Given the negative impact of climate change on society, everyone must play his/her part in reducing greenhouse gas emissions. With this, it’s important to consider the environmental implications of all of our purchases, even our alcohol! We are living in the age of the “bourbon renaissance” where bourbon sales in the US has grown by $1.8B in the last 2 years and licensed distilling companies have tripled in the same time. So before you order that Old Fashioned at your next HBS mixer, I urge you to consider, “which is the most ‘green’ bourbon?” (The answer is, “Maker’s Mark,” and I’ll tell you why.)
“Conserving our natural resources is the right thing to do to. We will pursue continual improvement opportunities, especially in the areas of water, energy and waste, to reduce the impact of our business on the environment.”
–Matthew Shattock, President & CEO, Beam (Maker’s Mark’s holding company)
Climate Change’s Mark on Maker’s
Climate change has led to serious weather conditions across the US including increased rainfall, drought, and extreme warming depending on geography. Beyond the larger societal implications, this has also impacted the bourbon production process. For example, lower yields from rye grain harvests across the US have forced bourbon producers to seek out new rye suppliers, and the rise of carbon emissions scrutiny has forced bourbon producers to reconsider the highly energy-intensive process of distillation and byproduct (waste) management.
Maker’s Mark, a nationally distributed Kentucky bourbon, is located in Loretto, Kentucky where their distillery sits on 620 acres of land. Maker’s has been setting the standard for sustainable whiskey production for years, and in growing the company’s production to meet demand, leadership has remained committed to keeping their carbon footprint to a minimum, while building value for the Maker’s Mark brand.
In the past 6 years, Maker’s Mark has developed an incredible system that manages the distillation process waste by converting it into “biogas”, a renewable energy source that they then use to fuel a portion of their plant, in replacement of natural gas consumption. On top of this, they are able to sell an additional byproduct of the new process, “wet cake,” on the cattle feed market at enough profit to offset the cost of running the new facility, thus making the whole system a self-sustaining innovation. It is the only distillery of its kind in North America.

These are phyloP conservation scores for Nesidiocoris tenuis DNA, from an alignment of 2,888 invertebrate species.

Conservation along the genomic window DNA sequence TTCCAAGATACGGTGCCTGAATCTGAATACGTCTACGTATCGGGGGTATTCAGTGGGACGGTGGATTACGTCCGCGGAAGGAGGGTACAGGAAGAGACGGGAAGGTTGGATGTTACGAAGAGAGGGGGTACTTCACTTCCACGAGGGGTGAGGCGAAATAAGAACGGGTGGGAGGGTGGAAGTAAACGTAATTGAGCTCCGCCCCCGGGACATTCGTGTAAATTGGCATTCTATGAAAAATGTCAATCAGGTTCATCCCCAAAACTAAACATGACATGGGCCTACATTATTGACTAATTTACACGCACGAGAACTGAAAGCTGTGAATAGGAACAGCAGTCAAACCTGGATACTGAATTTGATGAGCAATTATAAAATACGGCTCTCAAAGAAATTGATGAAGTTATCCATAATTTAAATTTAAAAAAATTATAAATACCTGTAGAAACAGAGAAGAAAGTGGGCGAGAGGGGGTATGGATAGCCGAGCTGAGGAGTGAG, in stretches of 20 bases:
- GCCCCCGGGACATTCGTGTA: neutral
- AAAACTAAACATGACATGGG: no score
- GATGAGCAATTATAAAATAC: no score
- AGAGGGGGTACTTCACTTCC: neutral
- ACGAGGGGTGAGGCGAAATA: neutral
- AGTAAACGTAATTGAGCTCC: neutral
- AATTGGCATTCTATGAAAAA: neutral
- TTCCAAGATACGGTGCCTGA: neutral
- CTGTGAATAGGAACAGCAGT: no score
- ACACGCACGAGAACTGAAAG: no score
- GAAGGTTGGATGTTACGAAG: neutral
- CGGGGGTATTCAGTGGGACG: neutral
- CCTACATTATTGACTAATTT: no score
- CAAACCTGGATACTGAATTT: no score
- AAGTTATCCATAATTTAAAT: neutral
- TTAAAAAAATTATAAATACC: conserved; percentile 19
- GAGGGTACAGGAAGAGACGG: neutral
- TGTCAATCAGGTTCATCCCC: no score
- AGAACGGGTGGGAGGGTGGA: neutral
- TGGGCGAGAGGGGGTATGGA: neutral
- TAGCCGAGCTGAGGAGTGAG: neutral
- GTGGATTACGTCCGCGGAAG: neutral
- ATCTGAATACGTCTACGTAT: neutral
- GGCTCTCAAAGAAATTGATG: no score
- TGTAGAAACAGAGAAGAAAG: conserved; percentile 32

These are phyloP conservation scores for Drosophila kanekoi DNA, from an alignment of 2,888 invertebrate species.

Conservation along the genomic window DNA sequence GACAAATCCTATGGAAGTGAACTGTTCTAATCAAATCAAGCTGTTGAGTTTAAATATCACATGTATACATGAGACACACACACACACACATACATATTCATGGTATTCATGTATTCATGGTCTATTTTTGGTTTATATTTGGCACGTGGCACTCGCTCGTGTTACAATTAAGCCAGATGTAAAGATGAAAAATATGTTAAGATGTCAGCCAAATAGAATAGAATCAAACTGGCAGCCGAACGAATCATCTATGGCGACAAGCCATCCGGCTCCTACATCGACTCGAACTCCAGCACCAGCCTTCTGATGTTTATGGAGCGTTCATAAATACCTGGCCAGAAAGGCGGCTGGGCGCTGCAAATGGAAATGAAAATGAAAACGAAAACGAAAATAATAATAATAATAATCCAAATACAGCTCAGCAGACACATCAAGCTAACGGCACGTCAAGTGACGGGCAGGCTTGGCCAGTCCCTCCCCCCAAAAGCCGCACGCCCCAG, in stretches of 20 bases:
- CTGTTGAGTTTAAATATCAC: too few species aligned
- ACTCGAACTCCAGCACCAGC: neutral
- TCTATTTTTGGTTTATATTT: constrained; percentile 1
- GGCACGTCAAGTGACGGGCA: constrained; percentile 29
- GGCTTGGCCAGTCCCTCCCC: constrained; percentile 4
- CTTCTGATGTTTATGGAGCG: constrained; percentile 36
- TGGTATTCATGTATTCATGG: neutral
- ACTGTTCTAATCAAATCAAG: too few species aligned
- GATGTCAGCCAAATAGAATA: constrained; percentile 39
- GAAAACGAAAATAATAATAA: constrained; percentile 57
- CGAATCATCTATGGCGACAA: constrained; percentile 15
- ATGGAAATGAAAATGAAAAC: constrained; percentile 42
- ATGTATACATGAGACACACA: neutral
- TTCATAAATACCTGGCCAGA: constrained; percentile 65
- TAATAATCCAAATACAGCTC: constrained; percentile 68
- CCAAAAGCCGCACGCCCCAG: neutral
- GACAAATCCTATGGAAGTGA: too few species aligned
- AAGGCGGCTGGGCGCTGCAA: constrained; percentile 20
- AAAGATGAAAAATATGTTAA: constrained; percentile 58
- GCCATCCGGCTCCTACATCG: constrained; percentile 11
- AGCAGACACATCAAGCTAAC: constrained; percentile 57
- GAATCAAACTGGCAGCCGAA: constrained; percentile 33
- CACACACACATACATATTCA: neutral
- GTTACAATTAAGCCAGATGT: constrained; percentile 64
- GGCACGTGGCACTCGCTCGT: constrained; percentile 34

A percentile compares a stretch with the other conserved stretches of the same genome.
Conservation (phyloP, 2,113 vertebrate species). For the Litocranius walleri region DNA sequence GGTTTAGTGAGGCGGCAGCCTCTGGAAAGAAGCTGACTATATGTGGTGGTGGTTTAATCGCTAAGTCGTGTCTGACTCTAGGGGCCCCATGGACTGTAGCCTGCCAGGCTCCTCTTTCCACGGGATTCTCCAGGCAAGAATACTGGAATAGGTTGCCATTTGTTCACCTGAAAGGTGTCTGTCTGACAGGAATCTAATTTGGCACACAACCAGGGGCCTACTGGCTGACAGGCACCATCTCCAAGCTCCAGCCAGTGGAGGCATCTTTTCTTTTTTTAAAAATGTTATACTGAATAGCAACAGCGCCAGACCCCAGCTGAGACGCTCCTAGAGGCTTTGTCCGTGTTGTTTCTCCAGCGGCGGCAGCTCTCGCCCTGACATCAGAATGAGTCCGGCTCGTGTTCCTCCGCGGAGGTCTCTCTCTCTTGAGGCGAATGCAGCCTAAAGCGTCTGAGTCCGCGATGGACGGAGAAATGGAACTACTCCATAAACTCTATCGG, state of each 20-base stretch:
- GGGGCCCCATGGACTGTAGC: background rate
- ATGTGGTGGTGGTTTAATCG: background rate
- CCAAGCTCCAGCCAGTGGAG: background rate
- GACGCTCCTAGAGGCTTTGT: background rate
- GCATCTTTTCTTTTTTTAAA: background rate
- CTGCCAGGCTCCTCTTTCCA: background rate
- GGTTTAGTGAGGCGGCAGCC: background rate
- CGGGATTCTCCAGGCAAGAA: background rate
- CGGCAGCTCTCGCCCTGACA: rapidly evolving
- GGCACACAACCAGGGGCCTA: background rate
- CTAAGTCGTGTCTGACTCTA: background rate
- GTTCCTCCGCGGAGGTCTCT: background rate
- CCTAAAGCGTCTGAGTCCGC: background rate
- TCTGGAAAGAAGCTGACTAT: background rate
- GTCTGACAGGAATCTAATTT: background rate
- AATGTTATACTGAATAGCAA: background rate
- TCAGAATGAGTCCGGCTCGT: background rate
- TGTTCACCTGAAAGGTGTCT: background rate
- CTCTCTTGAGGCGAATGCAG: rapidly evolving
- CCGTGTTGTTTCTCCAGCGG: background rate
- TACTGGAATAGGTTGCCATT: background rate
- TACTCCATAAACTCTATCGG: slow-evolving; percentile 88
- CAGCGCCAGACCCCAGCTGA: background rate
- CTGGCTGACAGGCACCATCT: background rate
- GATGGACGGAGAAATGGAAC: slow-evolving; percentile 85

“What we do is take the byproduct and squeeze out a good portion of the water. We will take the solids, or wet cake, and sell it on the local market as a grain feed for cattle. The water that gets squeezed out is processed through an anaerobic reactor. The bacteria in the reactor naturally break down the organics in the water and convert them to biogas. We then capture the biogas off the reactor and pipe it back to our boilers. The biogas is then used as a fuel for the boilers to help displace some of the natural gas that we currently use. We save 15-30% on our natural gas consumption.”
–Kevin Smith, Plant Manager, Maker’s Mark Distillery
Given the groundbreaking sustainability work coming out of Maker’s Mark distillery, could it be the case that they are still at risk for operational failure in the next 100 years due to climate change; that they are somehow missing the bigger picture? Let’s explore.
Bourbon Background: A legally-defined American Whiskey
As alluded to above, producing a proper bourbon requires many steps including fermentation of the mash (a mixture of grains consisting of corn, rye, and barley), distillation, and several years of aging in a freshly-charred, new oak barrel before being bottled and shipped. The staves used to make the barrels are most closely linked to the color and flavor of the final bourbon. This comes from the release of chemical compounds in the wood during charring that infuse with the aging liquid through the process of diffusion. It’s important to note that wood is a highly variable and complex raw material. When you taste the bourbon you are getting a taste of the wood’s history: the type of tree, where it was grown, and how the tree was grown (or what it experienced over its life) are all critical factors in the final flavor. White oak is the only permitted wood to be used in the bourbon aging process.